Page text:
While he presents his theory as a theory of the evolution of consciousness, he is adamant that he is not doing so within a fantasy of historical “development” or “progress”. Our tendency to think in such terms is an artifact of our dominant mental consciousness, in which our experience of time is linear and quantified.

Rather, reality is unfolding process, and the archaic, magic, mythical, mental and emerging integral structures are all valid ways of apprehending it.

From the point of view of rational-scientific culture, magical and mythical thinking are primitive and inferior forms of thinking which have limited value in the contemporary world.

However, we can argue that it is our capacity for mythical, and even magical, thinking that enables us to find meaning in our lives and gives us a grounding in the concrete world. Magical and mythical consciousness are neither better nor worse than mental-rational consciousness. They are simply older and different.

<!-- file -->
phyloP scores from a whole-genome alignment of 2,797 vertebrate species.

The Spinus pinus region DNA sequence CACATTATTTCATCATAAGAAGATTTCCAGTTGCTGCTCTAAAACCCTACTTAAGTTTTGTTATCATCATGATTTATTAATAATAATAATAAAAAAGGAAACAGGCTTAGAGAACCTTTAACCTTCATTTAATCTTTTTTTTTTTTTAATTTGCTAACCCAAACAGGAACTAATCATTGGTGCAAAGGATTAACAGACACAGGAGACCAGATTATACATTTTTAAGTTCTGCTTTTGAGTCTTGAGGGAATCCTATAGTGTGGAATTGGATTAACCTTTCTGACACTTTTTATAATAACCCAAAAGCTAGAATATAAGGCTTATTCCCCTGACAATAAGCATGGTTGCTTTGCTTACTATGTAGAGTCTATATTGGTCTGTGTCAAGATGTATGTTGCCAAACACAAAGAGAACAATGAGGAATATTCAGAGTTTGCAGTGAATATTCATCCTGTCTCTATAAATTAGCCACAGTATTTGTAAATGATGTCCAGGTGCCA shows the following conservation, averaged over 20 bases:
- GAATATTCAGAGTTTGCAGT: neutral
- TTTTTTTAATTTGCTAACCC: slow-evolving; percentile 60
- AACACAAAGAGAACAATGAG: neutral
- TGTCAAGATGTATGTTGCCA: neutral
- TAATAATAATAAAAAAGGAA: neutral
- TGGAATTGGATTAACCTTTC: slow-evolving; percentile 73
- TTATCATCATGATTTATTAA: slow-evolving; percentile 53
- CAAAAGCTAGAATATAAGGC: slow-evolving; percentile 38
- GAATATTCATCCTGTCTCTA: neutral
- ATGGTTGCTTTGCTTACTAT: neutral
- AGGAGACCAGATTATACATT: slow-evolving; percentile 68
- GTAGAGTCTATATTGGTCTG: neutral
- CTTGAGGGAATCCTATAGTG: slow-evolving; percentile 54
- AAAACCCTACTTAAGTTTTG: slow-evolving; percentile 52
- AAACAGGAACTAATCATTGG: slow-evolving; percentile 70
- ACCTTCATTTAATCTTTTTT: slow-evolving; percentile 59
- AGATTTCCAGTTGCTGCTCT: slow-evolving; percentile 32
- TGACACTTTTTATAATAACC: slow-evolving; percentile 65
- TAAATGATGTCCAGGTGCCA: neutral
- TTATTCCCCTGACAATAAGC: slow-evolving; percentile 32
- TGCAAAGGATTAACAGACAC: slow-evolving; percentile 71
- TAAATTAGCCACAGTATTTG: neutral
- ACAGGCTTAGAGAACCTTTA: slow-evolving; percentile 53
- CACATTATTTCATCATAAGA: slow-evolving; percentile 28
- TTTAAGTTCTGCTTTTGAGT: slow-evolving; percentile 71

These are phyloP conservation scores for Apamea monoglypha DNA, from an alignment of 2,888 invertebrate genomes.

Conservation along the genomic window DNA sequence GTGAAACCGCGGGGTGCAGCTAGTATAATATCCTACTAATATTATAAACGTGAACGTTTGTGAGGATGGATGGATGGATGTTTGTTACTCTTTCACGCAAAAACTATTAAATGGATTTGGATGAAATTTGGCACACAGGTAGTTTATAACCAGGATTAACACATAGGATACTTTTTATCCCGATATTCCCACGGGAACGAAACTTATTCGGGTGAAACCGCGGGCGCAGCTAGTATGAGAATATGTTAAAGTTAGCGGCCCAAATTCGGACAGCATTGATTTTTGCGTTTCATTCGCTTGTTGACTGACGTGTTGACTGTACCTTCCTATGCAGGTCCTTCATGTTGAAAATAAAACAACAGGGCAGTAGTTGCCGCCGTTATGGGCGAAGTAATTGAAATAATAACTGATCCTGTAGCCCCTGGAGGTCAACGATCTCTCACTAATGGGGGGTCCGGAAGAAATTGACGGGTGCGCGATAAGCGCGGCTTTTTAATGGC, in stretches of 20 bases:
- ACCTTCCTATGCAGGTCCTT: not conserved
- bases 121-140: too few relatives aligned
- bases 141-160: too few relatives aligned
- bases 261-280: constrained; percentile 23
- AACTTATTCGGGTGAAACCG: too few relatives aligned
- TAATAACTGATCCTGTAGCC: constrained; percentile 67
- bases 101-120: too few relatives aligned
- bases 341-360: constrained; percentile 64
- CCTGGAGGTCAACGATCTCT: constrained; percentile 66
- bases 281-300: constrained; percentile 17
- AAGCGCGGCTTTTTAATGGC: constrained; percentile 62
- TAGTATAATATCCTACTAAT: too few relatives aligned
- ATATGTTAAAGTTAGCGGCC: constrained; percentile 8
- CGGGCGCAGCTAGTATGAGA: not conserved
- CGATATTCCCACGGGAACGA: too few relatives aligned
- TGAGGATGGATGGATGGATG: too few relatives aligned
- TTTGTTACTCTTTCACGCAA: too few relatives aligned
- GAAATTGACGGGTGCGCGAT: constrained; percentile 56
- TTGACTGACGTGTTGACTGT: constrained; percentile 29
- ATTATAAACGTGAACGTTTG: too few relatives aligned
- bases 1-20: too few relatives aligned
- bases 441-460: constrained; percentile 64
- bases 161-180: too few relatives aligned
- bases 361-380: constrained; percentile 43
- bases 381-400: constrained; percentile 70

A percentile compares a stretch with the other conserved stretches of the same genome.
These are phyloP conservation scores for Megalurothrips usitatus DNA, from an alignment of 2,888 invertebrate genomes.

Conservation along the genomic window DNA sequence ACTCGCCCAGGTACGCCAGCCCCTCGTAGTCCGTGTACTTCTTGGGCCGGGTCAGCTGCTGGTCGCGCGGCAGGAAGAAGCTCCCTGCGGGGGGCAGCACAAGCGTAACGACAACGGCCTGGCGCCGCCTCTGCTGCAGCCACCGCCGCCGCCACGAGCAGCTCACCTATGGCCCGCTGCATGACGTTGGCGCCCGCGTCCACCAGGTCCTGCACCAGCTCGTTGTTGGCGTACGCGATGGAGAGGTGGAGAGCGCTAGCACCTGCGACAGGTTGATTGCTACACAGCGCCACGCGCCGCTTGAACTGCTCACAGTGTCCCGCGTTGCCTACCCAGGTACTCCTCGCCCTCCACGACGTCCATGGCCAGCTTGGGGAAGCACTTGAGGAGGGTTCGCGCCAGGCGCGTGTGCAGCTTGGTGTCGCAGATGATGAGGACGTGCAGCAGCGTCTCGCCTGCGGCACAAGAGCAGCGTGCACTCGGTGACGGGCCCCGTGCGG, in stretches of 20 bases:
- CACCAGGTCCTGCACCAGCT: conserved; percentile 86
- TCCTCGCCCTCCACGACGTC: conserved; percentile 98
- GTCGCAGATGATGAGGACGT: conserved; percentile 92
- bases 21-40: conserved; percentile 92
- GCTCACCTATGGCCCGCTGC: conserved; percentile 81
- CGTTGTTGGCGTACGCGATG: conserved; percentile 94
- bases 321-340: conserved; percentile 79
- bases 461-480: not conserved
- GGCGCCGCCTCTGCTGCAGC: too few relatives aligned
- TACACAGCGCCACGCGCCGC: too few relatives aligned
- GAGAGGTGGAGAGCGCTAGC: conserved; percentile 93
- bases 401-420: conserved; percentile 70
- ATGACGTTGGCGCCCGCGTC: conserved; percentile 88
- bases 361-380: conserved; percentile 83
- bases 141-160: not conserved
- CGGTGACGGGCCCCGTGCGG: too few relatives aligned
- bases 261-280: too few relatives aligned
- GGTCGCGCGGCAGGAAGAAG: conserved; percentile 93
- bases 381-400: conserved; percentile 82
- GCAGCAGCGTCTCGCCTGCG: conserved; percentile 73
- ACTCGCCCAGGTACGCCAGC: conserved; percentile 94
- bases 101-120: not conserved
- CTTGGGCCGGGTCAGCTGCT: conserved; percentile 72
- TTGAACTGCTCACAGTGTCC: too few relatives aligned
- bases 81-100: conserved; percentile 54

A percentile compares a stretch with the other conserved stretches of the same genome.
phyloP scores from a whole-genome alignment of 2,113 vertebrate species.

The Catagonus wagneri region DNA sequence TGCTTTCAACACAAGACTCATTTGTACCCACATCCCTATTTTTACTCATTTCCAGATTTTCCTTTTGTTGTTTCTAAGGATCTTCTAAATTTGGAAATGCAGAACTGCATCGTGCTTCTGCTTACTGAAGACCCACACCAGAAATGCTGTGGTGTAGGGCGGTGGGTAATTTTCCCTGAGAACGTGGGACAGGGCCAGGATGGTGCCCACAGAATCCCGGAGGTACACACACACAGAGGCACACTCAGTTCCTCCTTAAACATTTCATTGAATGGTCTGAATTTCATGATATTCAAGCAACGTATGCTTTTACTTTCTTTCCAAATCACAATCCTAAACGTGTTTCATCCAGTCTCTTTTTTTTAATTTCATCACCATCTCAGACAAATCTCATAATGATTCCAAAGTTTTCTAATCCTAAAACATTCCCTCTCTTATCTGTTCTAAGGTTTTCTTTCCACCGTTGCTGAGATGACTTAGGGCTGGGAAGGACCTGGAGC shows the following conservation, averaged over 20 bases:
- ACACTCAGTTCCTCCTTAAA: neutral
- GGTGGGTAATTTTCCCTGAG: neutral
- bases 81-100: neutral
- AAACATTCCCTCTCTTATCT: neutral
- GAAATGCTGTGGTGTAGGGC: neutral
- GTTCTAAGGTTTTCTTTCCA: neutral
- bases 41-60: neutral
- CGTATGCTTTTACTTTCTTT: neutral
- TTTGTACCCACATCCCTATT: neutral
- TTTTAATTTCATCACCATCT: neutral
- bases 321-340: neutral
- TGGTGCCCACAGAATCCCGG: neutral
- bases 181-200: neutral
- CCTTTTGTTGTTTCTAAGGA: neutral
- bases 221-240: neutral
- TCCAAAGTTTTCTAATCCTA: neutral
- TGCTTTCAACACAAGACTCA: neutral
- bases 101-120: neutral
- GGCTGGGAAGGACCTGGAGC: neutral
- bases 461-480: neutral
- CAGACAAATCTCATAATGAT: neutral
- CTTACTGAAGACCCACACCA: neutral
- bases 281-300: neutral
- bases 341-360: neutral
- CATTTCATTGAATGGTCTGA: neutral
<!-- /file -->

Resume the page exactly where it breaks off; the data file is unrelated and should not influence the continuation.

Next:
Re-owning and re-valuing them is a necessary step towards their integration in a new structure.  

The complexity of human behaviour comes out of the interplay of these several “layers” or “levels” of consciousness in whatever we do [...] Most significantly, all of the structures have both “efficient” and “deficient” forms [...] The later, more complex structures of consciousness are not better, or superior or “higher” than the earlier, simpler ones. They are simply later (in evolutionary and developmental terms) and more complex.

[Bernie Neville]
'Out of Our Depth and Treading Water: Reflections on Consciousness, Culture and New Learning Technologies'